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Volle v. Sherwin Petroleum, Inc.

United States District Court, N.D. California

January 16, 2020

DEBRA VOLLE, Plaintiff,



         The court has reviewed Magistrate Judge Cousins' Report and Recommendation Re: Motion for Default Judgment. No. objections to the report have been filed. The court finds the report correct, well-reasoned and thorough insofar as it found defendant Sherwin Petroleum, Inc.'s liability in some respects established by the well-pleaded allegations of the operative complaint, and insofar as it assessed the appropriate scope of injunctive relief. Accordingly, the court adopts the report in those respects. The court however, addresses defendant's liability in other respects, as well as plaintiff's requests for fees, costs, and expenses, as follows.


         The pending motion for default judgment concerns an action brought pursuant to the Americans with Disabilities Act, 42 U.S.C. §§ 12101 et seq. (“ADA”), and the Unruh Act, Cal. Civ. Code §§ 51 et seq., by individual plaintiff Debra Volle against defendant Sherwin Petroleum, Inc. (“Sherwin Petroleum” or “defendant”). Azim Modarressi was named as a codefendant in the original complaint, but plaintiff voluntarily dismissed him from the action without prejudice twelve days after filing that complaint. See Dkts. 1, 6.

         The court recounts the allegations of the First Amended Complaint (“FAC”) for purposes of this motion. See FAC, Dkt. 16. Volle has been physically disabled for over a decade after having undergone multiple back surgeries that resulted in the severing of a nerve. Plaintiff depends on a scooter or a walker for mobility, and she is a resident of San Jose, California.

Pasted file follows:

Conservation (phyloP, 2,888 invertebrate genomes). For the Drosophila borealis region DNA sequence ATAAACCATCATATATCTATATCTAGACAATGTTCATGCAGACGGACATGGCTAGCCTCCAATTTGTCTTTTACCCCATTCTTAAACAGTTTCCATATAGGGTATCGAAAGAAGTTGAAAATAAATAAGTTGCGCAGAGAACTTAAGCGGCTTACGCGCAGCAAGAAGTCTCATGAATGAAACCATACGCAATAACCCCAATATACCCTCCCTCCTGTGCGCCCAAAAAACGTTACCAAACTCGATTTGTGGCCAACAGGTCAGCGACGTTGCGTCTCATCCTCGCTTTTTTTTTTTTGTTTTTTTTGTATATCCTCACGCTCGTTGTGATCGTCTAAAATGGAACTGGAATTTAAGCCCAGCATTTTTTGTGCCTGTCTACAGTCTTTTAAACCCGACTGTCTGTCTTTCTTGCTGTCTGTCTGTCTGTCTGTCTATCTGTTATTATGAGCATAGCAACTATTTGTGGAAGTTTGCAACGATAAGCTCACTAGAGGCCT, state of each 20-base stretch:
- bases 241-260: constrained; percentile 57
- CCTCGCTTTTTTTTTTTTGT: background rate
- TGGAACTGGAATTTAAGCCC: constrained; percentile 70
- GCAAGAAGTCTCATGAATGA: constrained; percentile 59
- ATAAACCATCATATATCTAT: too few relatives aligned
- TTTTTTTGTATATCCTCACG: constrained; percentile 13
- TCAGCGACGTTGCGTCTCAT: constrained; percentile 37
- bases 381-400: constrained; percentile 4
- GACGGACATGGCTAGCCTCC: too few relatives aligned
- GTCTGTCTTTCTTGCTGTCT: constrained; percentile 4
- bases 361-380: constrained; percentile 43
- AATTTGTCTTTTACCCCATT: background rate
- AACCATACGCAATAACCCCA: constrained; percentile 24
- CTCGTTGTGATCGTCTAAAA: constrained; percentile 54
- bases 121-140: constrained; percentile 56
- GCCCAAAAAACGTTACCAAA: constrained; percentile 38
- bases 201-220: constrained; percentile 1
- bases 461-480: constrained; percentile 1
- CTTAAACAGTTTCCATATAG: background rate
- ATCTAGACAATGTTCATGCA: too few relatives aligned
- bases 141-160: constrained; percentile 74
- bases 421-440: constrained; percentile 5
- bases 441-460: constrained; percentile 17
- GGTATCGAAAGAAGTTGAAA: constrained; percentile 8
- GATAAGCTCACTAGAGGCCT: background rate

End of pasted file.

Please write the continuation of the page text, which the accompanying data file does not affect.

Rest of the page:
On November 27, 2018, Volle visited a gas station operated by defendant with a friend to purchase a lottery ticket. Plaintiff was unable to enter the gas station's food mart because the ramp to the front entry door was steep and had steep, flared sides that were unable to accommodate her scooter or walker. The path at the top of the ramp was also blocked by outside seating. Additionally, the width of the path by the front door was less than 48 inches, and the front door clear space at push side was less than 48 inches and did not have 24 inches clear space at pull side. Rather than attempting to enter in the face of those conditions, plaintiff waited outside the mart as her friend made a purchase. Plaintiff left feeling like a second-class citizen and has been deterred on “multiple occasions” from returning to the gas station. See FAC ¶ 8.

         Volle filed this action on January 30, 2019. Dkt. 1. Volle served the defendant's authorized agent, Mohammad Hossein Beirami, with the summons and complaint on February 7, 2019. Irakli Decl., Exs. AA & DD.[1] A General Order 56 joint site inspection took place on March 19, 2019. FAC ¶ 10 & Ex. A.

         On July 10, 2019, Volle filed an amended complaint incorporating findings from the site inspection. See FAC. On July 17, 2019, plaintiff served the amended complaint on Sherwin Petroleum's agent, Mohammad Beirami. See Irakli Decl., Ex. BB. The complaint seeks injunctive relief, damages, and recovery of attorneys' fees and costs. The Clerk of Court entered default against Sherwin Petroleum on August 27, 2019. Dkt. 22.